Finding Your Focus
Simple organizing principles for adults with ADHD.
Reviewed on October 6, 2006
by Judith Greenbaum, Ph.D., and Geraldine Markel, Ph.D.
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As an ADHD coach, I work with many newly diagnosed adults and teenagers. These clients want to learn about their disorder, but often feel helpless because they have trouble reading entire non-fiction books. Judith Greenbaum, Ph.D., and Geraldine Markel, Ph.D., have found the secret to a great ADHD book: Keeping it short and simple. “Our book outlines specific strategies, checklists, and routines for daily living,” write the authors in the introduction.
Each chapter is divided into sections that are rarely more than a few paragraphs long. Chapter 5, “My House Is a Pigsty!,” includes the sections “Attacking a Pile of Papers” and “Organizing Your Kitchen.” This approach makes it easy for the reader to find exactly what he needs and to understand the strategy without wading through dozens of pages.
The checklists and exercises are specific, and they relate to real situations at home and at work. For example, here are steps the authors recommend to help you find a car that’s been parked in an unfamiliar mega-parking lot:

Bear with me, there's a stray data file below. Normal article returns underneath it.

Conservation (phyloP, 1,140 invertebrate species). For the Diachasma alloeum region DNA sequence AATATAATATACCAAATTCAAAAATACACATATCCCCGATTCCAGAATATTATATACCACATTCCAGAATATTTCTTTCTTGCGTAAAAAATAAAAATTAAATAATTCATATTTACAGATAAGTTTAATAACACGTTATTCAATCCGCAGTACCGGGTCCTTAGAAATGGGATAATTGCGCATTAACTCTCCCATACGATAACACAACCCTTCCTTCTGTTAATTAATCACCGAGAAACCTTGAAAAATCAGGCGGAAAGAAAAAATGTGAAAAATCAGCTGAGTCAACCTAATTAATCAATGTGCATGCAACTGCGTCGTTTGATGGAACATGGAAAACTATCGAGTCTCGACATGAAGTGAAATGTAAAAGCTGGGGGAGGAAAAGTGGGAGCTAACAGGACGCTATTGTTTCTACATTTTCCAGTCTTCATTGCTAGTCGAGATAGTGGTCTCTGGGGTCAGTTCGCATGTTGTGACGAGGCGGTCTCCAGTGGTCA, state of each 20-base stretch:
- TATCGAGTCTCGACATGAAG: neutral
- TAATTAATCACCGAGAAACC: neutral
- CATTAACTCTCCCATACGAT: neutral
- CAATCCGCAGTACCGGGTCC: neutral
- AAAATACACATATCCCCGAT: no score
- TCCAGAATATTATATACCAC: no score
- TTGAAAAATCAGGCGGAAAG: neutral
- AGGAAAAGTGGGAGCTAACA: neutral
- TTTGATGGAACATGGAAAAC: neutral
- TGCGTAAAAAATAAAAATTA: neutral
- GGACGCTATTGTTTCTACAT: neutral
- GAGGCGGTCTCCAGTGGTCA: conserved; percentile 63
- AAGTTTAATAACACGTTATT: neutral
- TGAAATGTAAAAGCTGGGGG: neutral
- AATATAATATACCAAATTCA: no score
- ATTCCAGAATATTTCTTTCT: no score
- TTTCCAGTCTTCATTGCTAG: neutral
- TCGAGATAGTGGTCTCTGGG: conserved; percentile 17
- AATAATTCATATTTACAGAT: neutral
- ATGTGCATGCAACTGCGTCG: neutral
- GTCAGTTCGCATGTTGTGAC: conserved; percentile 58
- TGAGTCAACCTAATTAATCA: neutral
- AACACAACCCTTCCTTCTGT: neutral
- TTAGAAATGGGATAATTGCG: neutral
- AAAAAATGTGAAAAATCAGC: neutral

- Always park near a landmark, such as a lamppost or tree.
- When you get out of your car, look around. Note the landmarks, and tell yourself where you parked.
- Visualize your parking place.
- Just before entering the mall or store, turn around and spot your car.
- Tell yourself which direction you’ll have to turn when you exit the mall or store.
This routine certainly rang true to me. When I go to my local mall, I have to park near J.C. Penney’s luggage entrance, so that I’ll be able to find my car when it’s time to leave. Next time I’m on a shopping expedition out of town, I’ll use their strategy.
Greenbaum and Markel remind readers that it is OK to be proud simply of making progress toward a goal, and that “a certain amount of clutter or mess is inevitable… .” Such reassurances kept me grinning as I read. The succinct sections and practical checklists make it a great book for adult ADDers who are just starting out on the journey to getting organized.